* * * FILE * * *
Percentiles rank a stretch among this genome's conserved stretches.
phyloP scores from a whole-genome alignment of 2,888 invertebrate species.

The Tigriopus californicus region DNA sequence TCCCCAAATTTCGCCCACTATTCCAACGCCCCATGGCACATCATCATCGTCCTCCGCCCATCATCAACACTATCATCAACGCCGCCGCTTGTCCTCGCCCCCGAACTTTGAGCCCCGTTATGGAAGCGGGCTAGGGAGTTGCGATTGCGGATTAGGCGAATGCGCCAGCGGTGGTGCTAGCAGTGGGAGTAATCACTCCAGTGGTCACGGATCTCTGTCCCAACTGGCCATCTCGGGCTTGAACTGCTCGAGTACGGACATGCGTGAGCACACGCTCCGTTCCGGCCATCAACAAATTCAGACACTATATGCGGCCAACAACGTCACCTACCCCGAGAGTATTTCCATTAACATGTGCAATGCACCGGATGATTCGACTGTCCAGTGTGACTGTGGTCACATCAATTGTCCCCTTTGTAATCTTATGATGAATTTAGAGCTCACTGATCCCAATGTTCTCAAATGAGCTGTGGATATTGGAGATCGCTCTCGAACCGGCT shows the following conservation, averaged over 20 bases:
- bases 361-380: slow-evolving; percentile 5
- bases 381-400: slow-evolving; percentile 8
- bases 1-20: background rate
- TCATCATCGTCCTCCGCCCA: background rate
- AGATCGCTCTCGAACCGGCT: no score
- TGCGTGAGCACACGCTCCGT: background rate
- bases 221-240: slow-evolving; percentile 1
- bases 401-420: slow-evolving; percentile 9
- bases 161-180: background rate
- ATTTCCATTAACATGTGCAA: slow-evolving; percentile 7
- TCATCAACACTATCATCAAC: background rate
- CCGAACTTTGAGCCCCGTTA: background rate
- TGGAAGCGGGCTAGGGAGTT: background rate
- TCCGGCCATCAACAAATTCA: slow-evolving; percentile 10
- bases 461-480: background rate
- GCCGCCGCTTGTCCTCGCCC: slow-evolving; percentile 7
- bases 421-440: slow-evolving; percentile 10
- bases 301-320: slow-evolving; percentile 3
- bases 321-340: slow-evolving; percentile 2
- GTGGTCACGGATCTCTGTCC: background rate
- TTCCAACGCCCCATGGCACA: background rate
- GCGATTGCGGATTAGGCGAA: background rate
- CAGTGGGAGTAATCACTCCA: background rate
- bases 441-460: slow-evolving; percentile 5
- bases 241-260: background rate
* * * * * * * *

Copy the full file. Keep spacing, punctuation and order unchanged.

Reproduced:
Percentiles rank a stretch among this genome's conserved stretches.
phyloP scores from a whole-genome alignment of 2,888 invertebrate species.

The Tigriopus californicus region DNA sequence TCCCCAAATTTCGCCCACTATTCCAACGCCCCATGGCACATCATCATCGTCCTCCGCCCATCATCAACACTATCATCAACGCCGCCGCTTGTCCTCGCCCCCGAACTTTGAGCCCCGTTATGGAAGCGGGCTAGGGAGTTGCGATTGCGGATTAGGCGAATGCGCCAGCGGTGGTGCTAGCAGTGGGAGTAATCACTCCAGTGGTCACGGATCTCTGTCCCAACTGGCCATCTCGGGCTTGAACTGCTCGAGTACGGACATGCGTGAGCACACGCTCCGTTCCGGCCATCAACAAATTCAGACACTATATGCGGCCAACAACGTCACCTACCCCGAGAGTATTTCCATTAACATGTGCAATGCACCGGATGATTCGACTGTCCAGTGTGACTGTGGTCACATCAATTGTCCCCTTTGTAATCTTATGATGAATTTAGAGCTCACTGATCCCAATGTTCTCAAATGAGCTGTGGATATTGGAGATCGCTCTCGAACCGGCT shows the following conservation, averaged over 20 bases:
- bases 361-380: slow-evolving; percentile 5
- bases 381-400: slow-evolving; percentile 8
- bases 1-20: background rate
- TCATCATCGTCCTCCGCCCA: background rate
- AGATCGCTCTCGAACCGGCT: no score
- TGCGTGAGCACACGCTCCGT: background rate
- bases 221-240: slow-evolving; percentile 1
- bases 401-420: slow-evolving; percentile 9
- bases 161-180: background rate
- ATTTCCATTAACATGTGCAA: slow-evolving; percentile 7
- TCATCAACACTATCATCAAC: background rate
- CCGAACTTTGAGCCCCGTTA: background rate
- TGGAAGCGGGCTAGGGAGTT: background rate
- TCCGGCCATCAACAAATTCA: slow-evolving; percentile 10
- bases 461-480: background rate
- GCCGCCGCTTGTCCTCGCCC: slow-evolving; percentile 7
- bases 421-440: slow-evolving; percentile 10
- bases 301-320: slow-evolving; percentile 3
- bases 321-340: slow-evolving; percentile 2
- GTGGTCACGGATCTCTGTCC: background rate
- TTCCAACGCCCCATGGCACA: background rate
- GCGATTGCGGATTAGGCGAA: background rate
- CAGTGGGAGTAATCACTCCA: background rate
- bases 441-460: slow-evolving; percentile 5
- bases 241-260: background rate